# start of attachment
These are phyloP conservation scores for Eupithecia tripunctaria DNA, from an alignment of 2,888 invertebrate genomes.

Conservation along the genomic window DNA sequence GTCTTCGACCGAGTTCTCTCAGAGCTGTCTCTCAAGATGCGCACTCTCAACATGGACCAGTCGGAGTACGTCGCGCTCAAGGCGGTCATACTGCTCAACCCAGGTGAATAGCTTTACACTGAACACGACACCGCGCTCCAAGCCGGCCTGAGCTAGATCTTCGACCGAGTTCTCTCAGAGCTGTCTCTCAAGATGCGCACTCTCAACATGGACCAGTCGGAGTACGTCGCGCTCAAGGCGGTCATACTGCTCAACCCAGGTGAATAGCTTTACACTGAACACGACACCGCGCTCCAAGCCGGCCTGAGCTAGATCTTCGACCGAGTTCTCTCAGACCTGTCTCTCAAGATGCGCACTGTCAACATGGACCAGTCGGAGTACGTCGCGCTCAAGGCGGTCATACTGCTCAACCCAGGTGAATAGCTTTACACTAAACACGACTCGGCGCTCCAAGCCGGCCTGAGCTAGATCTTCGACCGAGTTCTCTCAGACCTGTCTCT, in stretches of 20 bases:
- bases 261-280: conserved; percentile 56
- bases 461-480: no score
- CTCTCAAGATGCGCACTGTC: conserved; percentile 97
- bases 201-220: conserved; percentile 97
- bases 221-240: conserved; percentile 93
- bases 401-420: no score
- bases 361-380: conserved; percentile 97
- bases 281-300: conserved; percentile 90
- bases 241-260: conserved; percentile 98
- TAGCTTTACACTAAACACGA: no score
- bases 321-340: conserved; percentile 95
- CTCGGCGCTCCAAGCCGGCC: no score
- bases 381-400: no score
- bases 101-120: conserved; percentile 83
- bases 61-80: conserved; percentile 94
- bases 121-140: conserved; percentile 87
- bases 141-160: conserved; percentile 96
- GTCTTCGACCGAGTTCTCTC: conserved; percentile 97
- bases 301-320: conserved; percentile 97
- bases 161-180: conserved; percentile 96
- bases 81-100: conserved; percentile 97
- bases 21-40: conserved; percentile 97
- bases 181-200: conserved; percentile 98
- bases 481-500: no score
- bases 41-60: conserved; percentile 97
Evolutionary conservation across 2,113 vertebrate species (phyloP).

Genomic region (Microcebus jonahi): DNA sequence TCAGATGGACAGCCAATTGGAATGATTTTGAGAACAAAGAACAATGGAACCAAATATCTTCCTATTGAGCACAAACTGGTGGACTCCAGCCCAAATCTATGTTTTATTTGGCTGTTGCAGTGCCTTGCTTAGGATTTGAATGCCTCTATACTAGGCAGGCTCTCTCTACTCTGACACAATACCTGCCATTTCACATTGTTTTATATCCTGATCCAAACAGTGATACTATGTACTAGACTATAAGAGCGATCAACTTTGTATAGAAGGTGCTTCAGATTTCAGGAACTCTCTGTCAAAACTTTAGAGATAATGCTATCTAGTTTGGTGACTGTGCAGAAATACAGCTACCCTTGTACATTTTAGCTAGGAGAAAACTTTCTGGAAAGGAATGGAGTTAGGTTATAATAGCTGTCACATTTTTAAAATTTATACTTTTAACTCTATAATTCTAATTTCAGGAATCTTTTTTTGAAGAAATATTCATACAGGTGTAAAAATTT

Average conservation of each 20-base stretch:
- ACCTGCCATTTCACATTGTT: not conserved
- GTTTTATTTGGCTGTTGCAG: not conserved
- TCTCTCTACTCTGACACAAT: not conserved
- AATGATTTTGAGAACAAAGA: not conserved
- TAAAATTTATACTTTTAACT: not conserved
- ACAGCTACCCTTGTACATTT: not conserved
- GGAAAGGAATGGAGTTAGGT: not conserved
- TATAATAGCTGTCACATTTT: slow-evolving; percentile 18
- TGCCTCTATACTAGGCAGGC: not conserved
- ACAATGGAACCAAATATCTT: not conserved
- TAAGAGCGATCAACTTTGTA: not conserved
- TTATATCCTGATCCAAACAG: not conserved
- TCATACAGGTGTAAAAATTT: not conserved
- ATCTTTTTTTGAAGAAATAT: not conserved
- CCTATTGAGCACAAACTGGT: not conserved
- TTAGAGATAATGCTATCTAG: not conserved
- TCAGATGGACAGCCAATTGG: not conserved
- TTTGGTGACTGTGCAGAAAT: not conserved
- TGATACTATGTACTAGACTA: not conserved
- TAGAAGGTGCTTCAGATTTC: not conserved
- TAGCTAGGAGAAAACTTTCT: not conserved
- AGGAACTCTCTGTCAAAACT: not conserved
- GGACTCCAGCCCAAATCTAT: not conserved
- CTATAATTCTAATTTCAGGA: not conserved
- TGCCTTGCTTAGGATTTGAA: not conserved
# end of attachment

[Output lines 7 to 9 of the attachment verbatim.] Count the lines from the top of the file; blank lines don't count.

- bases 221-240: conserved; percentile 93
- bases 401-420: no score
- bases 361-380: conserved; percentile 97